EDID Management – Installment 028

This Installment dives into the Extended Display Identification Data (EDID) data structure, which is the way that a display device “describes” its capabilities to the source.  EDID is defined by a standard published by the Video Electronics Standards Association (VESA).  It is what allows the source to know what the sink is capable of doing.  EDID structures have been around for quite some time and also are a key component of how VGA-based displays have been identifying themselves to computers for the couple of decades (since about 1994).  Note, also, that there also is the E-EDID (Enhanced EDID) structure, which supports multiple extension blocks and additional data fields, which is actually is used more in the HDMI world than the original EDID structure because of the additional information that can be conveyed.

 

 [mp3]http://media.libsyn.com/media/iandixon/TDL_Custom_20100421_028.mp3[/mp3]

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If you recall some of our earlier Installments on HDMI (http://thedigitallifestyle.com/cs/blogs/custom/archive/2009/11/04/The-Custom-Integrator-Show-Installment-020.aspx), the exchange of EDID information is a key component to the initial handshaking process for HDMI.  It is the first thing that is exchanged after the Hot Plug Detect is inserted.  Think of it as 128 Bytes of data with each Byte and its position in the data structure providing specific information about the display.  The source interprets that information and uses it as the means to send the highest possible quality video and audio signal that both devices can support.

There is a lot more to it than that, and we do not delve too deeply into the specifics of the data itself in this installment.  However, if you refer to the Pre-Cursor to Installment 028 on the blog site (http://thedigitallifestyle.com/cs/blogs/custom/archive/2010/04/06/Pre_2D00_Cursor-to-Installment-028-_2D00_-EDID-Management.aspx), you can see actual interpretations of the EDID data.  I highly recommend you look that blog post over before listening to this Installment.  It is tough to explain verbally what can be shown a lot more easily in a few pictures.

The Pre-Cursor shows the basics of the EDID structure and how the bytes are interpreted.  With the capabilities of E-EDID, however, the data strings now can be up to 32 KBytes to handle the additional data.  Some of the EDID Extensions assigned by VESA include:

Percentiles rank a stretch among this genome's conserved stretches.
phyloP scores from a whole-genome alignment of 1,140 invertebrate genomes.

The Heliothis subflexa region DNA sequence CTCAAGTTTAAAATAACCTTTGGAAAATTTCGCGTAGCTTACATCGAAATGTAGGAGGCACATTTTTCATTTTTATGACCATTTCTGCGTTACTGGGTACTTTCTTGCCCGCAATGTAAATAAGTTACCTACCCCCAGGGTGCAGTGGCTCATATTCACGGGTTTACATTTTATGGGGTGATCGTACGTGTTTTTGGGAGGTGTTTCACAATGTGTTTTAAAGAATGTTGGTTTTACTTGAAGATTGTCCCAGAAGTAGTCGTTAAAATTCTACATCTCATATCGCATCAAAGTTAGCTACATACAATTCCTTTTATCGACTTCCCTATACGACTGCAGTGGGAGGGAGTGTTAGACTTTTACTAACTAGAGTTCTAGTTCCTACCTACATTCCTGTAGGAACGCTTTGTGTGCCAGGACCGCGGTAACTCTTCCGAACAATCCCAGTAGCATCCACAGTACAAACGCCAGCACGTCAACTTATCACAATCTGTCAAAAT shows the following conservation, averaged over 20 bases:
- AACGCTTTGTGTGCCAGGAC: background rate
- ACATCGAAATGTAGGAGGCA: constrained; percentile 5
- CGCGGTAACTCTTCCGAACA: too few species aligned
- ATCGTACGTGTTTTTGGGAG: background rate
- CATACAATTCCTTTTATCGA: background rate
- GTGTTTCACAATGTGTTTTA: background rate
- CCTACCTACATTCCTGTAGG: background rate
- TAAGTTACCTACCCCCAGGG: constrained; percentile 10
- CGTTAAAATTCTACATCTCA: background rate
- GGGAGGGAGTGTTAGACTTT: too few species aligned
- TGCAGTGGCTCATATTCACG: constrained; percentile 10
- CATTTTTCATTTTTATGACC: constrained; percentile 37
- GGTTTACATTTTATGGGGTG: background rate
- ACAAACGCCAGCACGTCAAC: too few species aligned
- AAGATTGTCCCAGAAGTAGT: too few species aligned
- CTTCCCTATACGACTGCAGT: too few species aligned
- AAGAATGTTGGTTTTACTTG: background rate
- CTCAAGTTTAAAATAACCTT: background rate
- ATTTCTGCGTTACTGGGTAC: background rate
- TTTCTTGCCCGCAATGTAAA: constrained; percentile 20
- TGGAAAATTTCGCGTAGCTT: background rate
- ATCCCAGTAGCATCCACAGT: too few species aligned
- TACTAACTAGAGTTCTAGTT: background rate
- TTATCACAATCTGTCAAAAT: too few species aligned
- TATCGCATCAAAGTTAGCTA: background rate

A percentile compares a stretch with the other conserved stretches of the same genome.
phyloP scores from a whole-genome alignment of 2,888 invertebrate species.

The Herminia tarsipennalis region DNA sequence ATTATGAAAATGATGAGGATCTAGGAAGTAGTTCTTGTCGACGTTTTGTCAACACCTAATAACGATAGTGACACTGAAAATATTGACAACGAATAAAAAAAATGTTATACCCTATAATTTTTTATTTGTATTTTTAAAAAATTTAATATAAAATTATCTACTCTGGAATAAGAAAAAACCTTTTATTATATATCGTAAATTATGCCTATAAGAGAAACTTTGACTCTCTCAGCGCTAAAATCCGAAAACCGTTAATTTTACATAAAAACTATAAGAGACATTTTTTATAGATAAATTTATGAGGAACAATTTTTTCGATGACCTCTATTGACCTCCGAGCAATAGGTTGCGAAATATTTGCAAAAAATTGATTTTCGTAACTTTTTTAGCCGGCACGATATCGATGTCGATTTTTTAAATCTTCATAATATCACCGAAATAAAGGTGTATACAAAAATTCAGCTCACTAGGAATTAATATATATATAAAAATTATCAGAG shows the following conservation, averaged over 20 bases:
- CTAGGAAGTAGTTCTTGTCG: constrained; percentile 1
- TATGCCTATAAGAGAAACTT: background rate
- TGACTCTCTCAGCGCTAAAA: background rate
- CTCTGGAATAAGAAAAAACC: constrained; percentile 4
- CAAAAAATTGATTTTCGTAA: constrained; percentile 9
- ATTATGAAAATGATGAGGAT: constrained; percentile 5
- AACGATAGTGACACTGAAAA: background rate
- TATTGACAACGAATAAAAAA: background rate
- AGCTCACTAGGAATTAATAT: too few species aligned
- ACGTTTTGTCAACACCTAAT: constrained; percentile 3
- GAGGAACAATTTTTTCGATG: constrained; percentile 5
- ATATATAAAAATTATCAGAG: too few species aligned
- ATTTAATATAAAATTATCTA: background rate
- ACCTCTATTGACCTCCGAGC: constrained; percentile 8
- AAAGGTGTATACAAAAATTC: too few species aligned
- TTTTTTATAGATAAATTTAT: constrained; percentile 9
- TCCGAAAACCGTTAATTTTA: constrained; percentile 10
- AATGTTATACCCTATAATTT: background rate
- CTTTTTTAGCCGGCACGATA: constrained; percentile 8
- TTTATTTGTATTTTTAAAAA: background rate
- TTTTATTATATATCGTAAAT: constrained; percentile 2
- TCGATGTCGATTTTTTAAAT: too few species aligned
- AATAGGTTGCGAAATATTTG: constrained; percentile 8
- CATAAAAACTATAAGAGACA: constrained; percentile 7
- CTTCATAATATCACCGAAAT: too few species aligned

• Timing Extension (00h)
  • Additional Timing Data Block (CEA EDID Timing Extension) (02h)
  • Video Timing Block Extension (VTB-EXT) (10h)
  • EDID 2.0 Extension (20h)
  • Display Information Extension (DI-EXT) (40h)
  • Localized String Extension (LS-EXT) (50h)
  • Microdisplay Interface Extension (MI-EXT) (60h)
  • Display Transfer Characteristics Data Block (DTCDB) (A7h, AFh, BFh)
  • Block Map (F0h)
  • Display Device Data Block (DDDB) (FFh)
  • Extension defined by monitor manufacturer (FFh).
  • Why is all of this important?  It is the root of how the interoperability between the source and sinks work, although it is a lot more complex than we get into here.  It all fits together because the CEA-861-D InfoFrames we discussed earlier correlate directly to the Vendor Specific Data Block (VSDB) extensions used by E-EDID.  It is not only how the display identifies its capabilities, but how the information concerning the capabilities to render lossless audio and 3-D playback is transmitted.

    For a single display, it is not overly critical that you understand the details because it all happens pretty much automagically.  However, it is an essential piece of the complex puzzle that comes into play when you start attaching multiple displays to something like an HDMI Matrix Switcher and you try to play content to several displays simultaneously – especially when each one may have different characteristics that it supports.  That is why some many of the modern HDMI Matrix Switchers now include EDID (and really E-EDID) management tools.  It also becomes the basis for key purchasing decisions when selecting HDMI Matrix Switchers and the associated components.

    Making all of this work correctly will require the next generation of Custom Integration Programmers – those that can manage the EDID data correctly.  Without having the correct data exposed to the source side of the chain, it will not know what capabilities the rendering devices have.  Additionally, troubleshooting issues become a huge quagmire if, once again, you do not understand what is being communicated on the wire.  That is why we have spent so much time on the details of EDID, CEA-861, and the 3D_Structures.  The interoperability of these components are extremely essential to a successful distributed audio and video infrastructure.

    Spend the time learning as much as you can about EDID management.  Without a good working base of knowledge, you will not be able to deliver reliable and trouble-free installations in the digital audio and video world.  I guess a cannot say it more succinctly than that.  It is the future.

    Next time we cover my experience at the Panasonic “Touch the Future” exhibit and what is meant by the elusive marketing term “Full 3-D.”  Thanks for listening.

      =D-

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